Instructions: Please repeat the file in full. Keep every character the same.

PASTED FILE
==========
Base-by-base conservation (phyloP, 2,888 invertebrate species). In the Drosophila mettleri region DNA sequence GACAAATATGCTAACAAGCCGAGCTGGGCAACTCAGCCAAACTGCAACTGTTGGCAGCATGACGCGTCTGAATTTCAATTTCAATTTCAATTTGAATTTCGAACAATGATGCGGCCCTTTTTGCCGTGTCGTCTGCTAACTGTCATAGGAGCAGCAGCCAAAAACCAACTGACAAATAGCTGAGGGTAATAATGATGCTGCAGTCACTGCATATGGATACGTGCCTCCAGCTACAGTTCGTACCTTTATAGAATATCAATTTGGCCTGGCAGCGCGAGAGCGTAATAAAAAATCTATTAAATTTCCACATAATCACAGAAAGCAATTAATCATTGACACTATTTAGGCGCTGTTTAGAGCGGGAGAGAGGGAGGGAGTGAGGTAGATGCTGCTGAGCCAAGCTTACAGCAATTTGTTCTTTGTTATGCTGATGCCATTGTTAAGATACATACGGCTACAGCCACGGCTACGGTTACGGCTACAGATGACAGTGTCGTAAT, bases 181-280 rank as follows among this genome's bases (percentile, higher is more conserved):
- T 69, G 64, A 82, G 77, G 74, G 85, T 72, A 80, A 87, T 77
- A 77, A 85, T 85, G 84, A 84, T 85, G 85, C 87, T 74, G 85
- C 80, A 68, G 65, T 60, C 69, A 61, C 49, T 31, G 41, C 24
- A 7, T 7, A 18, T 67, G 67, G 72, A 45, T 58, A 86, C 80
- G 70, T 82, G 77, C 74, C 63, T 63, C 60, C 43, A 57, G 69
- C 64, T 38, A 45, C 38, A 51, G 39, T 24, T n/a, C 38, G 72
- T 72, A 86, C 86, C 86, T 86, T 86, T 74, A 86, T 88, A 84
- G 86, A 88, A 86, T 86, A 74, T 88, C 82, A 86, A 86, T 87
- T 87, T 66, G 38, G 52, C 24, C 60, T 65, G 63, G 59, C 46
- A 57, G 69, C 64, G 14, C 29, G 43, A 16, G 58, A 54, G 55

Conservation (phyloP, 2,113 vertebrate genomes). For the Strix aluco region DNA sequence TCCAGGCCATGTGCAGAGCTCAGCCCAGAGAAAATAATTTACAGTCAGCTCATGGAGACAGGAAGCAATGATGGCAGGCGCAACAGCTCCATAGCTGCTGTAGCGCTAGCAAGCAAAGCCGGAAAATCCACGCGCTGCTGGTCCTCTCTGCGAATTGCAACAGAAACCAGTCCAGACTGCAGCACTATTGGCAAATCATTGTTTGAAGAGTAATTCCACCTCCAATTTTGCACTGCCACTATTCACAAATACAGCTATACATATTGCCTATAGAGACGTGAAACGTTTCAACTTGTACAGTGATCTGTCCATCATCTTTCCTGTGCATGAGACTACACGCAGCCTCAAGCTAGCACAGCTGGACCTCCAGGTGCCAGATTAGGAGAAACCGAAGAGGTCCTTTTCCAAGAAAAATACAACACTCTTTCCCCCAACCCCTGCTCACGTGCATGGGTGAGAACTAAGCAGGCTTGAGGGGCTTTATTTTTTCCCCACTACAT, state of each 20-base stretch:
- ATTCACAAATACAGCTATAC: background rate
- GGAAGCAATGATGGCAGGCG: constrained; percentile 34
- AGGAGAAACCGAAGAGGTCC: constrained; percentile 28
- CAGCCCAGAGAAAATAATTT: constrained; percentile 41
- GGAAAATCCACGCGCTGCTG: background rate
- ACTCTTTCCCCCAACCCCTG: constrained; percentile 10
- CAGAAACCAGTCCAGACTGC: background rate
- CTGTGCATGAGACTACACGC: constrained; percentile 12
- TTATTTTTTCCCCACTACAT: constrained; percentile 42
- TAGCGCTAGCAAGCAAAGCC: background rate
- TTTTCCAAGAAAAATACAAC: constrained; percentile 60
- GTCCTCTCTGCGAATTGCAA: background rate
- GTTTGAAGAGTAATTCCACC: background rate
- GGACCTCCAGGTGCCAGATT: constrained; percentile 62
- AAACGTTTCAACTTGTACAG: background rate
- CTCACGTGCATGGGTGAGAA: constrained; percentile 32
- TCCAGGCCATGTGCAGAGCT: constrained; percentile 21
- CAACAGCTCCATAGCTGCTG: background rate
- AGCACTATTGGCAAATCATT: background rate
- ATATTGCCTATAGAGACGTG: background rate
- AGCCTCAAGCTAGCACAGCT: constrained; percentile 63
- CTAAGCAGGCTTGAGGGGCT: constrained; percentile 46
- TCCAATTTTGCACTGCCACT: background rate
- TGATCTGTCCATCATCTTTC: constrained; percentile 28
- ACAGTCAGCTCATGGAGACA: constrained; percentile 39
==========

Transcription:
Base-by-base conservation (phyloP, 2,888 invertebrate species). In the Drosophila mettleri region DNA sequence GACAAATATGCTAACAAGCCGAGCTGGGCAACTCAGCCAAACTGCAACTGTTGGCAGCATGACGCGTCTGAATTTCAATTTCAATTTCAATTTGAATTTCGAACAATGATGCGGCCCTTTTTGCCGTGTCGTCTGCTAACTGTCATAGGAGCAGCAGCCAAAAACCAACTGACAAATAGCTGAGGGTAATAATGATGCTGCAGTCACTGCATATGGATACGTGCCTCCAGCTACAGTTCGTACCTTTATAGAATATCAATTTGGCCTGGCAGCGCGAGAGCGTAATAAAAAATCTATTAAATTTCCACATAATCACAGAAAGCAATTAATCATTGACACTATTTAGGCGCTGTTTAGAGCGGGAGAGAGGGAGGGAGTGAGGTAGATGCTGCTGAGCCAAGCTTACAGCAATTTGTTCTTTGTTATGCTGATGCCATTGTTAAGATACATACGGCTACAGCCACGGCTACGGTTACGGCTACAGATGACAGTGTCGTAAT, bases 181-280 rank as follows among this genome's bases (percentile, higher is more conserved):
- T 69, G 64, A 82, G 77, G 74, G 85, T 72, A 80, A 87, T 77
- A 77, A 85, T 85, G 84, A 84, T 85, G 85, C 87, T 74, G 85
- C 80, A 68, G 65, T 60, C 69, A 61, C 49, T 31, G 41, C 24
- A 7, T 7, A 18, T 67, G 67, G 72, A 45, T 58, A 86, C 80
- G 70, T 82, G 77, C 74, C 63, T 63, C 60, C 43, A 57, G 69
- C 64, T 38, A 45, C 38, A 51, G 39, T 24, T n/a, C 38, G 72
- T 72, A 86, C 86, C 86, T 86, T 86, T 74, A 86, T 88, A 84
- G 86, A 88, A 86, T 86, A 74, T 88, C 82, A 86, A 86, T 87
- T 87, T 66, G 38, G 52, C 24, C 60, T 65, G 63, G 59, C 46
- A 57, G 69, C 64, G 14, C 29, G 43, A 16, G 58, A 54, G 55

Conservation (phyloP, 2,113 vertebrate genomes). For the Strix aluco region DNA sequence TCCAGGCCATGTGCAGAGCTCAGCCCAGAGAAAATAATTTACAGTCAGCTCATGGAGACAGGAAGCAATGATGGCAGGCGCAACAGCTCCATAGCTGCTGTAGCGCTAGCAAGCAAAGCCGGAAAATCCACGCGCTGCTGGTCCTCTCTGCGAATTGCAACAGAAACCAGTCCAGACTGCAGCACTATTGGCAAATCATTGTTTGAAGAGTAATTCCACCTCCAATTTTGCACTGCCACTATTCACAAATACAGCTATACATATTGCCTATAGAGACGTGAAACGTTTCAACTTGTACAGTGATCTGTCCATCATCTTTCCTGTGCATGAGACTACACGCAGCCTCAAGCTAGCACAGCTGGACCTCCAGGTGCCAGATTAGGAGAAACCGAAGAGGTCCTTTTCCAAGAAAAATACAACACTCTTTCCCCCAACCCCTGCTCACGTGCATGGGTGAGAACTAAGCAGGCTTGAGGGGCTTTATTTTTTCCCCACTACAT, state of each 20-base stretch:
- ATTCACAAATACAGCTATAC: background rate
- GGAAGCAATGATGGCAGGCG: constrained; percentile 34
- AGGAGAAACCGAAGAGGTCC: constrained; percentile 28
- CAGCCCAGAGAAAATAATTT: constrained; percentile 41
- GGAAAATCCACGCGCTGCTG: background rate
- ACTCTTTCCCCCAACCCCTG: constrained; percentile 10
- CAGAAACCAGTCCAGACTGC: background rate
- CTGTGCATGAGACTACACGC: constrained; percentile 12
- TTATTTTTTCCCCACTACAT: constrained; percentile 42
- TAGCGCTAGCAAGCAAAGCC: background rate
- TTTTCCAAGAAAAATACAAC: constrained; percentile 60
- GTCCTCTCTGCGAATTGCAA: background rate
- GTTTGAAGAGTAATTCCACC: background rate
- GGACCTCCAGGTGCCAGATT: constrained; percentile 62
- AAACGTTTCAACTTGTACAG: background rate
- CTCACGTGCATGGGTGAGAA: constrained; percentile 32
- TCCAGGCCATGTGCAGAGCT: constrained; percentile 21
- CAACAGCTCCATAGCTGCTG: background rate
- AGCACTATTGGCAAATCATT: background rate
- ATATTGCCTATAGAGACGTG: background rate
- AGCCTCAAGCTAGCACAGCT: constrained; percentile 63
- CTAAGCAGGCTTGAGGGGCT: constrained; percentile 46
- TCCAATTTTGCACTGCCACT: background rate
- TGATCTGTCCATCATCTTTC: constrained; percentile 28
- ACAGTCAGCTCATGGAGACA: constrained; percentile 39